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Local News

  • City promotes urban renewal in meeting with residents

    Littleton hosted a town hall meeting on the urban renewal process as part of its ongoing effort to counteract what the city sees as misinformation about urban renewal.

    The meeting at Arapahoe Community College on Oct. 28 drew about 200 people. Residents were asked to give the city feedback on questions including their age, perception and knowledge of urban renewal, whether they had children in Littleton Public Schools, and whether they owned a business in town.

  • Foothills finalizes sale of parcel

    The Foothills Park and Recreation District finalized the sale of a parcel on the northwest corner of South Wadsworth Boulevard and West Coal Mine Avenue last week, netting the district $1.075 million after commission.

    The property will be developed into a two-story medical center with a surgical unit, emergency medical care and overnight care. The property had to be rezoned by Jefferson County to allow for overnight stays before the sale could go forward, said Foothills Executive Director Ron Hopp.

  • Investigation continues into Jeffco jail death

    An investigation into the death of a female inmate at the Jeffco jail is awaiting the findings of an autopsy report.

    The Sheriff’s Office has completed interviews in its investigation and is awaiting the coroner’s report on Jennifer Lobato, 37, said sheriff’s spokeswoman Jacki Kelley. That report could take several more weeks to complete.

  • School district negotiating groups raise questions regarding Open Meetings Law

    The recent move by Jeffco Public Schools and the teachers union to take portions of contract negotiations behind closed doors falls into a murky area of Colorado’s Open Meetings Law.

    The district and the Jefferson County Education Association opened negotiations this month, and both sides agreed early on to break into small study groups and examine several priority topics. The two groups announced last week that meetings of the small groups would not be open to the public.

  • Commissioners OK resolution on development, property rights

    Jeffco’s county commissioners have approved a resolution designed to emphasize the county’s commitment to fairly weigh all development applications and to protect property rights.

    The resolution was presented by Commissioner Don Rosier during staff briefings April 14 and was approved on a 3-0 vote April 21.  

  • School has its day in the sun as solar panels are switched on

    Even under cloudy skies last week, the future looked bright at Mackintosh Academy.

    The private school flipped the switch on 97 new solar panels that will provide up to 70 percent of the school’s electricity and save more than $285,00 over the next 30 years. Yet it wasn’t the energy or cost savings the panels will provide that drew hundreds to the gymnasium last Thursday.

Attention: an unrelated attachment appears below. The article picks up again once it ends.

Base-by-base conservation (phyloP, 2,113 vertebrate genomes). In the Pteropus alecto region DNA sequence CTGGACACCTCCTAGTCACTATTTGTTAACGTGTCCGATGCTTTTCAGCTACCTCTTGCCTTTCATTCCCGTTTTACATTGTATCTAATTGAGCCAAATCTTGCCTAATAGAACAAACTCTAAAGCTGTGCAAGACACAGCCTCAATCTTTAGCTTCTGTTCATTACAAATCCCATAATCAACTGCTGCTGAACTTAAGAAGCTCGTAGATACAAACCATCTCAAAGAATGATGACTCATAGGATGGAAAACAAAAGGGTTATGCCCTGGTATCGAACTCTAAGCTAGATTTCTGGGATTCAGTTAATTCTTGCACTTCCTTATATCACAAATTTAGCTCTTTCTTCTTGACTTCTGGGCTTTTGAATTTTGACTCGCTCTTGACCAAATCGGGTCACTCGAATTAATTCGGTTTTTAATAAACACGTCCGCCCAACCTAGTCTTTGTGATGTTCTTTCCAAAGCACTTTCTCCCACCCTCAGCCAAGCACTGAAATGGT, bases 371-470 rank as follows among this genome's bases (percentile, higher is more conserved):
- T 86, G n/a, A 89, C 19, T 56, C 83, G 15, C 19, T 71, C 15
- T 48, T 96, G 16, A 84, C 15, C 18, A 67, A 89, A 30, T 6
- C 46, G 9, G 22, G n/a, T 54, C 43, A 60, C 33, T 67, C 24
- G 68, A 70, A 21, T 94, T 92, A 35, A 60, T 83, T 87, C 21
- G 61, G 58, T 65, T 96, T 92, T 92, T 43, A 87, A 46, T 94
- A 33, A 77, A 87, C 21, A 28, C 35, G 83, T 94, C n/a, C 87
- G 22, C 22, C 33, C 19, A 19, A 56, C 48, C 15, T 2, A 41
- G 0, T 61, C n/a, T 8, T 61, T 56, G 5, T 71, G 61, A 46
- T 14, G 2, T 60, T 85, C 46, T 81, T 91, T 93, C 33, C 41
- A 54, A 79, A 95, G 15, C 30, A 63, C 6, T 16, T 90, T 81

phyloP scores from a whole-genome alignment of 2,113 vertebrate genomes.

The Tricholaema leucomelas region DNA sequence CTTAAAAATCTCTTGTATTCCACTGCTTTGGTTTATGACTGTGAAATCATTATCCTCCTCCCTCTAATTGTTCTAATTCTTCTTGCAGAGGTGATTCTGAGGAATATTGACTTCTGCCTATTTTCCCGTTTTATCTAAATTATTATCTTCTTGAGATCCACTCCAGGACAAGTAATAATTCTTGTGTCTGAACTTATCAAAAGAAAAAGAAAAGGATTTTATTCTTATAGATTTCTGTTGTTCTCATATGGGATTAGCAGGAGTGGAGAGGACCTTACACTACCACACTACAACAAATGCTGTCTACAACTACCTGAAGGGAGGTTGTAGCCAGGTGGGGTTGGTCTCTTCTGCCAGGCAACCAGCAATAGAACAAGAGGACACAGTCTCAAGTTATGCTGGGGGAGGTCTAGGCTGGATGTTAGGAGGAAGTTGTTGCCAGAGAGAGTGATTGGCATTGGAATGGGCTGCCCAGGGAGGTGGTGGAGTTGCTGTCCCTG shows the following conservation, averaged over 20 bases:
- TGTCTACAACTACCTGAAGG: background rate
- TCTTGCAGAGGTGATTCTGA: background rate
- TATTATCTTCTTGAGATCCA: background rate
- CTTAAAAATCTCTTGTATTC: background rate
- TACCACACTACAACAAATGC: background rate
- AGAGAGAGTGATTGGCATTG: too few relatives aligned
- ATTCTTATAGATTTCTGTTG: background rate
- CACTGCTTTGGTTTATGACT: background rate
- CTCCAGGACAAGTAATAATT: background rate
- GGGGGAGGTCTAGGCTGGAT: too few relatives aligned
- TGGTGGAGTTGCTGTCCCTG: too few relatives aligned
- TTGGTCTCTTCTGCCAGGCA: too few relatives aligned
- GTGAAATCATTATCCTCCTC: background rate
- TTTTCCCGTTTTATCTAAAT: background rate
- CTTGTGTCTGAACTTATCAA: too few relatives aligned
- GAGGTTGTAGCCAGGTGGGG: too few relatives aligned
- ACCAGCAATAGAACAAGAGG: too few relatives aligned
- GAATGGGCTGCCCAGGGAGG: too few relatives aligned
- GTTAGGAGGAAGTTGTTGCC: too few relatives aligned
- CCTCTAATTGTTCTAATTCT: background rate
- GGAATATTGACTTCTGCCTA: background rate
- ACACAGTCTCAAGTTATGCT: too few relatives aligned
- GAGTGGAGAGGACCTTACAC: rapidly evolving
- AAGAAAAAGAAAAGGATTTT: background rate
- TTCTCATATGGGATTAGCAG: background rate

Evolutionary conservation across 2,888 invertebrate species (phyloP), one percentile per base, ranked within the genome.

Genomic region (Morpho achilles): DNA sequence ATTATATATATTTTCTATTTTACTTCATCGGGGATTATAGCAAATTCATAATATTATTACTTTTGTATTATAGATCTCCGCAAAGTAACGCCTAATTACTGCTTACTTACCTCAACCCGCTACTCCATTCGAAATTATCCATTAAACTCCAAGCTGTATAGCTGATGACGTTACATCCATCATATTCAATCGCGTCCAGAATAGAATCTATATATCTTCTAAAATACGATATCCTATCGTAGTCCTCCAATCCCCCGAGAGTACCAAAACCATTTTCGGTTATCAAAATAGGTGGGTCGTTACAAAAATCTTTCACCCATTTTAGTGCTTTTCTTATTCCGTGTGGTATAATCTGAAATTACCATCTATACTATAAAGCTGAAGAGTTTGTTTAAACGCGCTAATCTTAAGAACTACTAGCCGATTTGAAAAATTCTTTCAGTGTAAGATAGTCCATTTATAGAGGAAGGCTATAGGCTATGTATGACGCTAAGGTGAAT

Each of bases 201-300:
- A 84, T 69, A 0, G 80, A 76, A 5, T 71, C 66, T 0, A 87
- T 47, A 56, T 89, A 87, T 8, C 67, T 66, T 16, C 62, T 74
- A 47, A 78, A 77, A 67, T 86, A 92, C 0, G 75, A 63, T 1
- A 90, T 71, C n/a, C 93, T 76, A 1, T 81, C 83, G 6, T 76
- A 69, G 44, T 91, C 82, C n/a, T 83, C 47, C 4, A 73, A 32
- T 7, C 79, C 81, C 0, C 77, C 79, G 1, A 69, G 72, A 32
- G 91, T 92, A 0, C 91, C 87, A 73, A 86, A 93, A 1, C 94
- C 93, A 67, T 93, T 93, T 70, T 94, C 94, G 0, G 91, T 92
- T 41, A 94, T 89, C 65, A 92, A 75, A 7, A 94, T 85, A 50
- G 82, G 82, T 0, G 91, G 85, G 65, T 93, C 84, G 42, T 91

• Consultant selected to fill Littleton City Council vacancy

    The Littleton City Council has chosen a replacement for former council member Randy Stein, who resigned March 27 after serving less than a year and a half of his four-year term.

    William Hopping was selected April 14 by the remaining six council members to fill the vacancy. Hopping’s selection was officially approved during the council’s April 21 meeting.

    Hopping was one of seven applicants for the position and was selected unanimously. Council member Bruce Beckman said Hopping had “the best blend of quality attributes.”

  • Child abuse charges against bus driver are dropped

    The Jeffco district attorney has dropped child abuse charges against a school bus driver who was accused of grabbing a disruptive pre-teen by the throat in January.

    The DA on April 8 dismissed two misdemeanor child abuse charges against Littleton resident David Blanchard, citing a lack of evidence, said DA’s spokeswoman Pam Russell.

  • Kempe, Dozier retain seats on IREA board

    Both foothills-area directors of the Intermountain Rural Electric Association retained their seats on the nonprofit power co-op’s board in this month’s election.

    Pine Junction resident Duke Dozier, whose district stretches from Kenosha Pass to Aspen Park and includes some parts of Castle Rock, outpolled his opponent by less than 350 votes.

    Littleton resident Mike Kempe, who represents an area from Aspen Park east to Castle Pines and Roxborough, retained his seat by a much larger margin.

  • Columbine High closed Monday in memory of shooting victims

    Columbine High School was closed Monday in memory of the 12 students and a teacher who lost their lives 16 years ago at the school.

    The tradition of closing the school in honor of those that died was continued by new Columbine principal K.C. Somers, who replaced former principal Frank DeAngelis this year after DeAngelis retired.

    DeAngelis was scheduled to be at the school’s library to lead a moment of silence at 11:20 a.m.